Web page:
Week 09: Casting and molding

keywords: casting, molding, cnc, machinable wax, digital fabrication method

In the past few weeks, we have covered additive and subtractive manufacturing methods. Casting allows us to make an object(s) from the negative of the desired object(s). In comparison with the other digital manufacturing methods, casting and molding have a rich history. It can be dated all the way back to 6000 years ago with an amulet from the Neolithic village of Mehragarh made using the lost wax casting technique.

During college, I have done metal casting using the lost wax casting technique, polymer molding and casting with SmoothOn products. I always made my mold from a physical object. Knowing that we will be using the CNC machine to make a wax mold, as well as having the option to use the laser cutter for making vacuum forming components, I am really excited about embracing digital fabrication techniques into casting and molding.

Group Assignment

As a group, this week we reviewed the safety data sheets for different molding and casting materials, and then experimented with them. In the section below, I will be covering the experimentations we did in class and a summary of the datasheet for some of the materials we have used. My classmate Pamela also did a really comprehensive documentation on the experimentation.


Molding is the process of manufacturing by shaping liquid or pliable raw material using a rigid frame called a mold or matrix. This itself may have been made using a pattern or model of the final object.

CNC-machined styrofoam

Since each of us would mill a mold for our individual assignments using wax, we used styrofoam to test the Roland Modela mdx40a CNC machine. The work flow for this CNC machine is the same as the Shopbot we have used a few weeks ago:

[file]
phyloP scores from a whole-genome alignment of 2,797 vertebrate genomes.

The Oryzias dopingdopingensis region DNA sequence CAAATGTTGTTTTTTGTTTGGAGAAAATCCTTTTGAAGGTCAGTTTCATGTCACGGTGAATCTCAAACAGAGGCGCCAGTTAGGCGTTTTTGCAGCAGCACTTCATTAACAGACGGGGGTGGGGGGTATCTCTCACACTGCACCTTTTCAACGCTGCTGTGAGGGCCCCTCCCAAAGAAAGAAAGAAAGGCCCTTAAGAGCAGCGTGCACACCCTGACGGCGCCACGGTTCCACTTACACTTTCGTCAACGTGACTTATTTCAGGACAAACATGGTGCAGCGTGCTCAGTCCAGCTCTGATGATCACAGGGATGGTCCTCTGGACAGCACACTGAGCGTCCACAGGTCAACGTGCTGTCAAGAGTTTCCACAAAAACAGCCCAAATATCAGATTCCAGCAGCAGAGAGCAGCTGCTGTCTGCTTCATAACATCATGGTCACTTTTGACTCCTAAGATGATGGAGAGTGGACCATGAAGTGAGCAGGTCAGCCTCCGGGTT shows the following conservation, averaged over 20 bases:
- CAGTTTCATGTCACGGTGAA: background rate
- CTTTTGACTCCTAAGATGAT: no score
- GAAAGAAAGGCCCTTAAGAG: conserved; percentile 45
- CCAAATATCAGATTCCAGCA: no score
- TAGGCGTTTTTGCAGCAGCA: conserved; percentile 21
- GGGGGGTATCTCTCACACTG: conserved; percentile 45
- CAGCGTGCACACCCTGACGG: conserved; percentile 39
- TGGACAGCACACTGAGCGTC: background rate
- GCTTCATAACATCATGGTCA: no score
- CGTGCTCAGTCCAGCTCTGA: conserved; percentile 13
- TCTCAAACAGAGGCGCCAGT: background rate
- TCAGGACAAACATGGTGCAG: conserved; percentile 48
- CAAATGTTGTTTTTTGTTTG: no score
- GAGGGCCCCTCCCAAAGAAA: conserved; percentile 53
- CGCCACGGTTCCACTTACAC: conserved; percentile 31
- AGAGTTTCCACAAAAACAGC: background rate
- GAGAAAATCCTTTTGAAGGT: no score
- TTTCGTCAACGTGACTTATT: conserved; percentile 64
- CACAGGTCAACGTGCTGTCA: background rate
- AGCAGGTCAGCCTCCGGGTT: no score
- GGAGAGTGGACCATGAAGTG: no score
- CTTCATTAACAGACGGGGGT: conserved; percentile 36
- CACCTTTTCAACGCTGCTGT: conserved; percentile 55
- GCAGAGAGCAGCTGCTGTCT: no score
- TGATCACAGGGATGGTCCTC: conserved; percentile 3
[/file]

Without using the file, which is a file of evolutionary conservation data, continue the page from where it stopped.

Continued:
1. CAD: save the design as a mesh in .stl format. Make sure to leave a gap that is the size of the largest endmill (if your endmill is 6mm, leave at least 6.3mm) between the edge of the cut and the boarder.

2. Converting mesh into path using SRP player: the path are divided into Roughing and Finishing. With a 6mm endmill, we would be making a roughing that sculpts into the material to remove large chunks. Then with a 3mm endmill, we would be making a finishing that gives a precise cut.

3. Setting up the CNC machine: we used VPanel to move the endmill and output the cutting files. Similar to the Shopbot, we took the z-origin with a metal plate placed underneath the endmill. Since the cut starts in the middle of the path file (SPR player default setting), we took the xy-origin at the center of the material.

4. Cutting:

The cut took approximately 1.5 hour.


We poured SmoothOn OOMOO 5 into the Styrofoam mold. The material is activated by mixing two parts together (A1:B1 by volumn; A100%:B130% by weight). Stir the bottles before using.

For best mold quality, do not stir in too much air while mixing, or else air bubbles get into the mold. Before pouring, we brushed the interior of the mold with a layer of rubber. While pouring, pour slowly and let the material floods the mold from the edge to the center.

According to the datasheet, the curing time is 75 minutes. It took longer, since the material was still slightly tacky after the given curing time. Here is the result:

Vacuum-formed mold

Vacuum forming is a simple thermoforming method, in which a sheet of plastic is heated to a forming temperature, stretched onto a single-surface mold, and forced against the mold by a vacuum. Once the plastic cools down, the plastic becomes a permanent object. We have also experimented with mold making with a sheet of HDPE (High-density polyethylene) and a sheet of Styrene.

The vacuum forming machine we use at Fab Lab O is made by Saverio. It is made of a frame for fixing the plastic, a vacuum bed where the mold sits and a heating bed.

1. Fixing the plastic sheet into the frame: before fixing, make sure you have drilled holes on the plastic sheet at the position of the nuts and bolts

2. Heat up the plastic. With HDPE, it is ready to be vacuumed when all the areas are transparent. With Styrene, it is ready to be vacuumed when it sinks toward the center like an air-ballon.